Photocatalytic degradation of DOM in urban stormwater runoff with TiO2 nanoparticles under UV light irradiation: EEM-PARAFAC analysis and influence of co-existing inorganic ions.Environ Pollut. 2018 Dec; 243(Pt A):177-188.EP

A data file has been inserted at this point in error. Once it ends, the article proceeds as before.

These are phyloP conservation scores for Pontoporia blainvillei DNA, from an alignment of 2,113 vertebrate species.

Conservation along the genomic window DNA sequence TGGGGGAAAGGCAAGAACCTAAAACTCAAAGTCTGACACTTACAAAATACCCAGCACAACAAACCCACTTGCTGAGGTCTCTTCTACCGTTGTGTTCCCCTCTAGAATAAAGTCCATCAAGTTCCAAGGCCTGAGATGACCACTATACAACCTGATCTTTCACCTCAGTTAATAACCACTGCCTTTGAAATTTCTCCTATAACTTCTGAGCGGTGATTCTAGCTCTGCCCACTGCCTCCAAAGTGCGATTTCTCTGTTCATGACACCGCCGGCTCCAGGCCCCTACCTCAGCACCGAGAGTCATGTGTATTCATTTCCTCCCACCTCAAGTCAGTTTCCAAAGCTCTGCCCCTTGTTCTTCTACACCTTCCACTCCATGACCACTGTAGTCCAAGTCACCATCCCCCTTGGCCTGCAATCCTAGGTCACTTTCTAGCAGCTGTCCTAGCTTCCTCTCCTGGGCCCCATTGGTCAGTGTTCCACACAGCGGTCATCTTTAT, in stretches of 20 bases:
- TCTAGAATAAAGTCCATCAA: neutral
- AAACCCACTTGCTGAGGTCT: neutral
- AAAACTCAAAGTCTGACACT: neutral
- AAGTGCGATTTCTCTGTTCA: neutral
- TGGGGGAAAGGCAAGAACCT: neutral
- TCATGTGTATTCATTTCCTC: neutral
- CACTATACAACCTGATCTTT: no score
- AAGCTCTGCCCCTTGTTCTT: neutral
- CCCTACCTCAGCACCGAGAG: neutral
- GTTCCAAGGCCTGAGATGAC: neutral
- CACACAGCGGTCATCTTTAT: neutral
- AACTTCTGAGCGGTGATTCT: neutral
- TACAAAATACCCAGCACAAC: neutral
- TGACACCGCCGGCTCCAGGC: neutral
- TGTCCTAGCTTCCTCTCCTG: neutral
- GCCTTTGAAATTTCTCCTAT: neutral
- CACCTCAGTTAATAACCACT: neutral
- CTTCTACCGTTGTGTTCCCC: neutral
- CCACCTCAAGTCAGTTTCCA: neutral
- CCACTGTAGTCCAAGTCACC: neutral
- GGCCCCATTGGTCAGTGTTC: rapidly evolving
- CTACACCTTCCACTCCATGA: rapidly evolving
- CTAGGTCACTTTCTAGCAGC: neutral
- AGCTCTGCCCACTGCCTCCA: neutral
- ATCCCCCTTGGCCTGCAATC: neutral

In situ photocatalytic degradation of dissolved organic matter (DOM) of stormwater runoff can efficiently improve the aquatic environment quality and relieve the wastewater treatment pressure. In this work, photocatalytic degradation of DOM in TiO2 (AEROXIDE® P-25) photocatalyst under illumination of ultraviolet (UV) light was carried out, considering the influence of various factors like TiO2 dosage, solution pH along with the existence of co-existing ions (Cu2+ and H2PO4-). Generally, the variations of dissolved organic carbon (DOC), UV-based parameters and peak intensities of fluorescent constituents with UV exposure time fitted perfectly with the pseudo-first-order kinetics model. The total DOM removal efficiency was affected by diversiform factors like adsorption capacity of TiO2, UV light utilization efficiency, reactive free radicals produced and the influence of co-existing ions. The results of fluorescence excitation-emission matrix (EEM) coupled with parallel factor analysis (PARAFAC) modeling demonstrated that all the photodegradation rates for three identified fluorescent constituents (protein-like constituent 1 and 3, humic-like constituent 2) were faster than UV-absorbing chromophores, suggesting the DOM molecules in urban stormwater runoff contained much more π*-π transition structures. In addition, H2PO4- ions affected the photodegradation of DOM by capturing positive holes (h+) and hydroxyl radical (·OH), whereas Cu2+ ions were inclined to generate Cu-protein complexes that were more difficult to degrade than the other Cu-DOM complexes. This study supplied novel insights into the photocatalytic degradation mechanism of individual organic constituent in urban stormwater runoff and explored the influences of co-existing contaminants on their adsorption-photocatalysis processes.